Medicare spending forecast reduced in new CBO analysis
Medicare, the popular healthcare program for the elderly that both political parties vow to rescue from financial ruin, will spend less money over the coming decade than previously expected, U.S. analysts said on Wednesday. In a report on the U.S. economy and budget, the non-partisan Congressional Budget Office reduced its spending forecasts for Medicare by $19 billion for 2012 and by $169 billion over the coming decade from earlier this year. Total Medicare spending is projected at $7.7 trillion for the 10 years ending in 2022. The change reflects lower spending growth for doctors, hospitals and prescription drugs since the U.S. economy fell into recession in 2007.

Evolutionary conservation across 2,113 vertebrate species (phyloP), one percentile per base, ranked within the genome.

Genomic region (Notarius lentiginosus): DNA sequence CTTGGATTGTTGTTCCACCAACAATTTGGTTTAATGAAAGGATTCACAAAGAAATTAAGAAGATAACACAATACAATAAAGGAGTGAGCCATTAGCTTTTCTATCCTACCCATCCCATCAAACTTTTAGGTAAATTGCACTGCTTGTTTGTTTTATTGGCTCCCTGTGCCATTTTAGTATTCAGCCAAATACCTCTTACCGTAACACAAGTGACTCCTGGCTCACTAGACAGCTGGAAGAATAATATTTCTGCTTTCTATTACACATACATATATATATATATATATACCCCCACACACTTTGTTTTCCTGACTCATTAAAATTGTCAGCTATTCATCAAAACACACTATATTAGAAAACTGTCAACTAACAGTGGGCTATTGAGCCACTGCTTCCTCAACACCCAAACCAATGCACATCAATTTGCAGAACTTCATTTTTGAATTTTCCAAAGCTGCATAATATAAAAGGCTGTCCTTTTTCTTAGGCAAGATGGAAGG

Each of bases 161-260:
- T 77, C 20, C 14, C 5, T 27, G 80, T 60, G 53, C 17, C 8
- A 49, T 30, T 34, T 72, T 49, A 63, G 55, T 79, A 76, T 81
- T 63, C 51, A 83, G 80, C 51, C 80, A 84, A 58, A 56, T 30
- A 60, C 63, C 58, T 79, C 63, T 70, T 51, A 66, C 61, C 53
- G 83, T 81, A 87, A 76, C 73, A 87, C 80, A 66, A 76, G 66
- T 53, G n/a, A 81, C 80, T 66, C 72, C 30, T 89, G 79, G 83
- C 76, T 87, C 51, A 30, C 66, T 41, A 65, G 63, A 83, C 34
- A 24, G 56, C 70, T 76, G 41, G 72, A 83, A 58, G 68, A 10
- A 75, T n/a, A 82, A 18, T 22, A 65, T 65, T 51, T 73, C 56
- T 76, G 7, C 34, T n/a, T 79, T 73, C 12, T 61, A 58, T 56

- CFO Exchange: Smartphones Poised to Disrupt Healthcare, Says Topol
- Consumerism Drives Healthcare Branding, Rebranding Efforts
- PA Ranks See 'Phenomenal Growth,' Lack of Diversity
- 3 Traits Personality Assessments Can't Reveal
- CNO on Hospital Redesign: 'You Can't Over-Communicate'
- How Digital Strategy Shapes Patient Engagement at Boston Children's Hospital
- Antibiotic Overuse a 'Huge Threat' to Patient Safety, Says CDC
- Carondelet to Pay $35M to Settle Fraud Allegations
- Half of All Primary Care, Internal Medicine Jobs Unfilled in 2013
- CHS Hacked, 4.5M Patient Records Compromised